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  21. You are so lucky to get monthly bills! Our meters are read once a year, and then we pay a monthly amount for the next 12 months based on what we used the last year. When I started saving on our use of utilities, I read our meters every Sunday to see how much we had used during the week.

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  22. The only direct debit we have is an insurance bill. I pay a lot of bills through on line banking. Our electricity is equal pay and billing a couple years in a row went down because of how I monitor the heat/ac (summer). Also have put in LED lighting in light fixtures. That's help cut cost quite a bit. Shutting off lights when not in use good as well. Good thoughts, Ilona

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  23. Hi Ilona, we've set up standing orders for utility companies (we control standing orders, NOT the company who gets the money). The gas and electric both gave us over estimates for a d/d - we set up standing orders for about two thirds of what they said, we pay enough to put us in credit at the beginning of each winter period to allow for extra heating and light in winter. We adjust the standing order if we think we need to, (when the price changes), it works well for us. We use internet banking - we use different banks and they've both been very useful, no problems. We pay cash for everyday things, food, petrol,dental treatment, vets, anything we're unlikely to return. Items which may have to go back - DIY stuff, clothing, or expensive items, they go on the credit card and it's cleared when it appear on the statement. I love having no debt - I have had a few large bank loans past when I was working(apart from my mortgage) but never more than I could repay - when I think of the interest these cost me I shudder - but you do what you have to at the time, and when you're younger saving up for large purchases requires such a long wait, and if your car's died well, you sometimes have to borrow. Smart meters are a choice - and not for me, there are articles on line for anyone who isn't sure about them. Phones - still have a landline - have a pay as you go for when I go travelling. My landline calls are in a package so I can call anyone anytime for zero - living away from family makes this very worthwhile for me. I think we all have to choose what suits us best, my ways have changed a little since I've retired, but even when I had less time I never forgot whose money it was, and how hard I was working to produce it. Lovely video of Rocky, much love, Elainexx

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  24. I pay by direct debit, although our electricity bill is currently only £26 per month as we have a woodburning Rayburn and from it we eat, heat and bathe. However I still read my meter on the first of every month, put it on my online account and then check the effect it has on my usage. We do get our meter read periodically but I never rely on just that. We live 13 miles from the nearest bank so popping to pay bills is not the best option. I do not do online banking but take a statement from the bank each week we go into town and check off bills, receipts and everything else to check we are on track.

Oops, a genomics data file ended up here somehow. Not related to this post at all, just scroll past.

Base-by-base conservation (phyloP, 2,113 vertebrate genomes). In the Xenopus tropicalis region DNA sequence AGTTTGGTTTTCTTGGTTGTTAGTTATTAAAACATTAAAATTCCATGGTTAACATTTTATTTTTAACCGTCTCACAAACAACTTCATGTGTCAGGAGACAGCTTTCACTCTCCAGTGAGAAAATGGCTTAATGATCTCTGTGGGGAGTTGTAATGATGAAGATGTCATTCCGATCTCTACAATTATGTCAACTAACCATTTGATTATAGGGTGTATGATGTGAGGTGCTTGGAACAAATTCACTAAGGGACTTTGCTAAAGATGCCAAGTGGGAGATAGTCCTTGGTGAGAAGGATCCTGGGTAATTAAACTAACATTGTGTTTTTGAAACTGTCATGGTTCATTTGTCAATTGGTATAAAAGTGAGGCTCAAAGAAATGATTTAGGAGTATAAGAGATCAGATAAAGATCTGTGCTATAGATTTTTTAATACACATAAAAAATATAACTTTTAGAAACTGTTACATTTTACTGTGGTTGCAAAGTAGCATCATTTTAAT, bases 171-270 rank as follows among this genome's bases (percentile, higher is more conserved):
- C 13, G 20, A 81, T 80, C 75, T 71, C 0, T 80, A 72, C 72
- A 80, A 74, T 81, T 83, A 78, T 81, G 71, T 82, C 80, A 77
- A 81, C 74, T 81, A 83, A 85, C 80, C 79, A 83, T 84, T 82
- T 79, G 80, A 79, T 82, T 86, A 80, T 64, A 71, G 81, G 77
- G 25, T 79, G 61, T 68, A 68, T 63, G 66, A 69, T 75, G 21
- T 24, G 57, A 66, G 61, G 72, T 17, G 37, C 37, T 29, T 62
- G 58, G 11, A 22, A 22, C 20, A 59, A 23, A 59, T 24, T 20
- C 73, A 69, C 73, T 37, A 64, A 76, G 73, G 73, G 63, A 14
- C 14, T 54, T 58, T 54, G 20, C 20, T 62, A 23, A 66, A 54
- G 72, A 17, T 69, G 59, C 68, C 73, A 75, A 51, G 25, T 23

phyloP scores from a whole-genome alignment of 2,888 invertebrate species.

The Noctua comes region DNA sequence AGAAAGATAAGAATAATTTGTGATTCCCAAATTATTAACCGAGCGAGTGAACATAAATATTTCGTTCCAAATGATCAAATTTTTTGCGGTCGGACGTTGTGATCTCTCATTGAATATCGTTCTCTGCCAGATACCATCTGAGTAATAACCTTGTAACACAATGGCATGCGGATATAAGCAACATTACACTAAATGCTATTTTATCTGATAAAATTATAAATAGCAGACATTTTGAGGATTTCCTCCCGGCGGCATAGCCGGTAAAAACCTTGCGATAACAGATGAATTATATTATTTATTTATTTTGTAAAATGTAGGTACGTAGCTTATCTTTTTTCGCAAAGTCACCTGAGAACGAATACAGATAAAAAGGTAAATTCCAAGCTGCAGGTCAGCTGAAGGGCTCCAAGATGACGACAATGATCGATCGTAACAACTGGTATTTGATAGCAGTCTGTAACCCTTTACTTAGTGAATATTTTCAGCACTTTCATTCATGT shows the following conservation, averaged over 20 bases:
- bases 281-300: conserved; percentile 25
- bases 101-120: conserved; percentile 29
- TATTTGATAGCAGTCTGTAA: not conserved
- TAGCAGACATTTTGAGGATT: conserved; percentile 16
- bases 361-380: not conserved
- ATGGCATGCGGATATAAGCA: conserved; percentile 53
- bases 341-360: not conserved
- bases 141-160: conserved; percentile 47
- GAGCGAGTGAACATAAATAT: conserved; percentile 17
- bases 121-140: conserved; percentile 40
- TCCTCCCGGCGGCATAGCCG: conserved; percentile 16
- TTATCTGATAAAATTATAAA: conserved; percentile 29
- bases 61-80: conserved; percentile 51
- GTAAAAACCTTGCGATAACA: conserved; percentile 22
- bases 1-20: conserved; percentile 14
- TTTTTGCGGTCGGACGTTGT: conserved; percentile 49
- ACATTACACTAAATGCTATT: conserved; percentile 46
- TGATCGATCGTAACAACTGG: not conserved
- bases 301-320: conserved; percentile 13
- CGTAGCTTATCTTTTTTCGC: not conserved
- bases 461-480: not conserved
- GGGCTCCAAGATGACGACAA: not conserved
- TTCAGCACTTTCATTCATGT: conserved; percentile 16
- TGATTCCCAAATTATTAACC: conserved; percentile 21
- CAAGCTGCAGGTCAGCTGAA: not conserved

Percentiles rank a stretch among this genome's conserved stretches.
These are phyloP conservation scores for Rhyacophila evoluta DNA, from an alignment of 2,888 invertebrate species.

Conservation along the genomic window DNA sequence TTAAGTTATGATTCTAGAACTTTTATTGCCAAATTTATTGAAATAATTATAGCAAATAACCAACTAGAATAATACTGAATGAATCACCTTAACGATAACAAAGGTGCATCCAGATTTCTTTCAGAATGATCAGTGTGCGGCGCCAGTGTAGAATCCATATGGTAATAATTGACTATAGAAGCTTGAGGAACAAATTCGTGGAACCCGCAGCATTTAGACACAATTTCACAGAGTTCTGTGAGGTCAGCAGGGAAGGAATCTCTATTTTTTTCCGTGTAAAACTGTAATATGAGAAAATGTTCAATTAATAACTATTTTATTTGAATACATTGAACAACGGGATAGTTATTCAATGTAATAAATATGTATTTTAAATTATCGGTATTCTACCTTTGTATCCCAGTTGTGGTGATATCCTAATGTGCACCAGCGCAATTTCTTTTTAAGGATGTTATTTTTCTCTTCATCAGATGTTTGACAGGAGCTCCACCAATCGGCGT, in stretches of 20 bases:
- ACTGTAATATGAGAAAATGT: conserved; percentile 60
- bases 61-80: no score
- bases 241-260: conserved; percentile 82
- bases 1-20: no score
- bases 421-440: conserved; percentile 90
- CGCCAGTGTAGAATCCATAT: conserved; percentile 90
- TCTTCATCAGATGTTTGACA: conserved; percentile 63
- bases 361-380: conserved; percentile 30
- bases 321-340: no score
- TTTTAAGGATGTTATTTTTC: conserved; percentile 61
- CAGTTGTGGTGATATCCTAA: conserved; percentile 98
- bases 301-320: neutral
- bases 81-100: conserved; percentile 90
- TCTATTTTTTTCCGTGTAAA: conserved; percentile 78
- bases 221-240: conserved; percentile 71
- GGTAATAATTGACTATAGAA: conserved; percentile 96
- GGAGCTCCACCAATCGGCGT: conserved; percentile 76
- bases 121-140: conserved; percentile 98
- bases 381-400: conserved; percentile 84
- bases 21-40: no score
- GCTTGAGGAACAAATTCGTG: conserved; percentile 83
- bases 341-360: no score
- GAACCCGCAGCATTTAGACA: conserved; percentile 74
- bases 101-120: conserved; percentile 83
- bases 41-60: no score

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  25. Hi just wondering how you pay your Internet connection.? Every company I see wont accept you paying upfront cash for example.i feel the same as you pay ahead or use and pay...what's wrong with that? What's wrong is that the company hasn't got you in their clutches! Society doesn't want you to have control of your own money... True!

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    1. Hi. I have a landline and internet package from EE. I don't have a choice with that one, it has to be direct debit.

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  26. I hate DDs with a passion, I prefer to have control over how and when I pay for my utilities, not the company. Half the features on BBC Watchdog are about companies taking money via DD even when the contract has finished/customer moved/loan paid etc.

    Just to change the subject - have you ever driven a car transporter? Saw one today and thought of you, in fact when I see different types of lorry on the road I'm always thinking "I wonder if Ilona has driven one of those!"

    Linda x

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    1. Hi Linda. That's one of the few jobs I didn't do. It is a little bit more specialist, but not beyond the average HGV driver to learn. Just never applied for that type of work. Another job I didn't do was livestock.

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  27. i got fed up with direct debits and had pre payment meters put in.i had to wait a few years for the electric one as it used to be if you werent in debt then a charge would be payable for having pre pay put in.i know it isnt everyones cup of tea but i never have a bill and i know what i can afford.suits me for the time being.

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  28. We pay by direct debit, and give them a reading every month so we are paying just for what we use. We are also with one of the few companies that charge the same per unit, however you pay.

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  29. we pay monthly by dd and have a smart meter and its fine, I get the best tariff from british gas each year, I on free electricity on a sunday tariff at the moment, its brought my monthly dd down by about 15ukp a month. all bills are by dd, our joint statement shows all our bills I check them monthly on the statement and file it away, I keep a spreadsheet for when something has changed, so I can find another supplier or whatever. it seems to work for us. Julie T